Archive for June 26th, 2013


© 2013 by James Clark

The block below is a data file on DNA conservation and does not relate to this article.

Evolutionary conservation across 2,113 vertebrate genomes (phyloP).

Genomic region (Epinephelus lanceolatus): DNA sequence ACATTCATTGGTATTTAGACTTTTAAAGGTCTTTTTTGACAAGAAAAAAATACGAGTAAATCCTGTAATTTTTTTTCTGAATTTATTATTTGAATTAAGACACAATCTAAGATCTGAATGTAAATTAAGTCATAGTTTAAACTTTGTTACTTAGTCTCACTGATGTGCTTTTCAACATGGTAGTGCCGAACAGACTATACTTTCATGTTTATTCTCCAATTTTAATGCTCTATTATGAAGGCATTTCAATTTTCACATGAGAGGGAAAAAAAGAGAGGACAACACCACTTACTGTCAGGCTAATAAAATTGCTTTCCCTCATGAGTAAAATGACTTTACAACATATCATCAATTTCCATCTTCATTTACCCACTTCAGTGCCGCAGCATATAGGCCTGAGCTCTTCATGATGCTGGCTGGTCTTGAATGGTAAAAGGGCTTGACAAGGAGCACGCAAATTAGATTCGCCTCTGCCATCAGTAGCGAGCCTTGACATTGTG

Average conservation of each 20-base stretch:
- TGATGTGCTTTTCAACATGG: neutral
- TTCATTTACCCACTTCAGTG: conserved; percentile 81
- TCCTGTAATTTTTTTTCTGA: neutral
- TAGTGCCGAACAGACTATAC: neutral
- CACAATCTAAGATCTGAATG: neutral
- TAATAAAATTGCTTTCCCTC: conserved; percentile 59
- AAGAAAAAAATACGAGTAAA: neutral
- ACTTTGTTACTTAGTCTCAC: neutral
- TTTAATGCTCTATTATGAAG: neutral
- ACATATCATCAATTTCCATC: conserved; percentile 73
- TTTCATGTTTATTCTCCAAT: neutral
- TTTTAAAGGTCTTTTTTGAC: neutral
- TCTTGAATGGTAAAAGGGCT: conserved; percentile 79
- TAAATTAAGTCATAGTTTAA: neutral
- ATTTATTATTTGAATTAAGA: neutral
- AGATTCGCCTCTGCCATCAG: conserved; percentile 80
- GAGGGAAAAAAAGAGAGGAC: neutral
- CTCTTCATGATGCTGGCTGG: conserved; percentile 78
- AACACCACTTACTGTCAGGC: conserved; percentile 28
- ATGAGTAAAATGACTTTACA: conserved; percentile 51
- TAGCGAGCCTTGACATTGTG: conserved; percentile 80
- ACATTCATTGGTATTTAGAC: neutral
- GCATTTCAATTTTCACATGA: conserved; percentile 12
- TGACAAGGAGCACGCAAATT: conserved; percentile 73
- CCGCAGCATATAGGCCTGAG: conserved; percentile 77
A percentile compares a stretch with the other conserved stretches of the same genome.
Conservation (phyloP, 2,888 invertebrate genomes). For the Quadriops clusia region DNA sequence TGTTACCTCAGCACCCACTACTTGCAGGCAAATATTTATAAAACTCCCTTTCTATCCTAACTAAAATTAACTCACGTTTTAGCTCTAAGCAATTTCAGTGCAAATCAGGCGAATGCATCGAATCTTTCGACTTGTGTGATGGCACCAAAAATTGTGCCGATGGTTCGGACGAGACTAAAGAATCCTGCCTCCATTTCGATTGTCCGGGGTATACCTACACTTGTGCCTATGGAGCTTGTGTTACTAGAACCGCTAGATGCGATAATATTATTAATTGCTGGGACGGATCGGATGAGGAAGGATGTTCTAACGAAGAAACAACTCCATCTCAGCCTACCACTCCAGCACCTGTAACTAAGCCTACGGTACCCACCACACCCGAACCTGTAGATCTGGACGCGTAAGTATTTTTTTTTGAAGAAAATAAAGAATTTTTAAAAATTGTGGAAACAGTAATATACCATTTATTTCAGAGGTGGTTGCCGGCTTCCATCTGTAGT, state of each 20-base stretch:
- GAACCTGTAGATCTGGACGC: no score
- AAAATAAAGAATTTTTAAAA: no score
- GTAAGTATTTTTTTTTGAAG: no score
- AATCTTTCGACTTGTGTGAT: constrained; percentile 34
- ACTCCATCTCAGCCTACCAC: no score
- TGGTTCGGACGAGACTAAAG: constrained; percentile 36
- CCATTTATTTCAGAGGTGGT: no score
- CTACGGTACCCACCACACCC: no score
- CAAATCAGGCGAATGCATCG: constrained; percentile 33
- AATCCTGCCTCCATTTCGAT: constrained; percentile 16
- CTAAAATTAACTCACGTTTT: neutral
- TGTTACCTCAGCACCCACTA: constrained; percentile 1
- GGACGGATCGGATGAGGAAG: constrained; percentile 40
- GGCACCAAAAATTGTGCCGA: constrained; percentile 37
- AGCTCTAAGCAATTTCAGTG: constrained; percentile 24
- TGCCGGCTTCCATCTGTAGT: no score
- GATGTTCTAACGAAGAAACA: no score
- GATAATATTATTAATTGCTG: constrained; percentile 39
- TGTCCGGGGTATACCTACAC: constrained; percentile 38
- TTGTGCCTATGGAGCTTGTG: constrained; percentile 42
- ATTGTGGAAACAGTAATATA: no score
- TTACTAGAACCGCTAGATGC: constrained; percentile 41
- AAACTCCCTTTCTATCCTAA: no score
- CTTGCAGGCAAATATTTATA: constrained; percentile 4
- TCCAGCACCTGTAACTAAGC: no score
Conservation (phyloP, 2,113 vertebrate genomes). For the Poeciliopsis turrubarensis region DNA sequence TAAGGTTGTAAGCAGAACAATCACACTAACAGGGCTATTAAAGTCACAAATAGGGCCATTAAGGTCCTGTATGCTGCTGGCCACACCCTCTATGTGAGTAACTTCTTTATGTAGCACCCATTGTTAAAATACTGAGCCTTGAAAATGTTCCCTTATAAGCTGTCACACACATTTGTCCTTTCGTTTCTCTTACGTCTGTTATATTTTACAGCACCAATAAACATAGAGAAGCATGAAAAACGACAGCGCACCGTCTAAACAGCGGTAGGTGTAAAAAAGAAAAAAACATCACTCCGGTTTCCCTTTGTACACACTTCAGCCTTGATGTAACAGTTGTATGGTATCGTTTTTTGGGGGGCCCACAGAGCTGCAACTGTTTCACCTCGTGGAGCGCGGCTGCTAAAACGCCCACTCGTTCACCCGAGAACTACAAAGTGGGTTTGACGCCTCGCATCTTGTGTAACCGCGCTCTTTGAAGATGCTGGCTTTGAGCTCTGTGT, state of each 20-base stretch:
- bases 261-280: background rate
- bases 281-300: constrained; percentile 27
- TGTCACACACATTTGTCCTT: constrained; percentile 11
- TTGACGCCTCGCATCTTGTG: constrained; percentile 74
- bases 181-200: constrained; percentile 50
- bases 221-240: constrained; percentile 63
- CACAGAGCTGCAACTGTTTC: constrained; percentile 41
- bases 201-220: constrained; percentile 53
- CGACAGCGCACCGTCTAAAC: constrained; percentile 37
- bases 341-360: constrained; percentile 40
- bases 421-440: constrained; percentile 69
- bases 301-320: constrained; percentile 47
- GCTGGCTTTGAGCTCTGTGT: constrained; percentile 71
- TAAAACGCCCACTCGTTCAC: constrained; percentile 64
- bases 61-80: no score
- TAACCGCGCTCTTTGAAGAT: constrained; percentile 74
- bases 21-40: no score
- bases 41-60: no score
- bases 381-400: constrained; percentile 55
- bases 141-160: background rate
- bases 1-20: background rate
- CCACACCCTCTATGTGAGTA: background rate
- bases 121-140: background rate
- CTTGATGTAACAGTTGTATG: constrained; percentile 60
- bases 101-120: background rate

After accompanying Terrence Malick in that magisterial conjuring of epidemic self-torment titled, To the Wonder, I think it is apt that we return to Abbas Kiarostami, this time by way of his 2010 film, Certified Copy, to temper the perspective of millennial reverie with some close-up nastiness requiring emergency attention. Kiarostami functions, it seems to me, within the métier of elementally consequential films, in a notably uncrowded middle ground between Malick’s world of cosmic light years and that frequently shattered domain—staked out by the likes of Lynch, Tarantino, von Trier, the Coens, Wong Kar Wai, Haneke et al—where one sees no point in conveying all the news that’s fit to print in any other register than blood. Viewers have twigged on to the sharp and agonizing pitfalls of the film in question here, by groping toward possible inspiration by practitioners of isolation, like Antonioni, and even the Rossellini of Voyage to Italy; but, although there are three glimpses of Antonioni which are quite indispensable, the real locator, for its fixation upon perfidy, is Robert Bresson and, particularly, his 1969 film, Une Femme Douce (A Gentle Woman), the bloody suicide of the distraught female lead at the outset (setting off a flashback) helping to cue up the combative course of Kiarostami’s echoing film. As such, the critical bid to palm off the occasionally (but stressfully) amusing Certified Copy as a twenty-first century upgrade of a Mid-Century bourgeois travel comedy is far from efficient. No one gets literally slaughtered here. But make no mistake; the “cruel war” remarked by tenuously speculative Marina, in To the Wonder, comes right into our face and never stops, within Kiarostami’s phenomenology of the early days of a now overt and irrevocable war. (more…)

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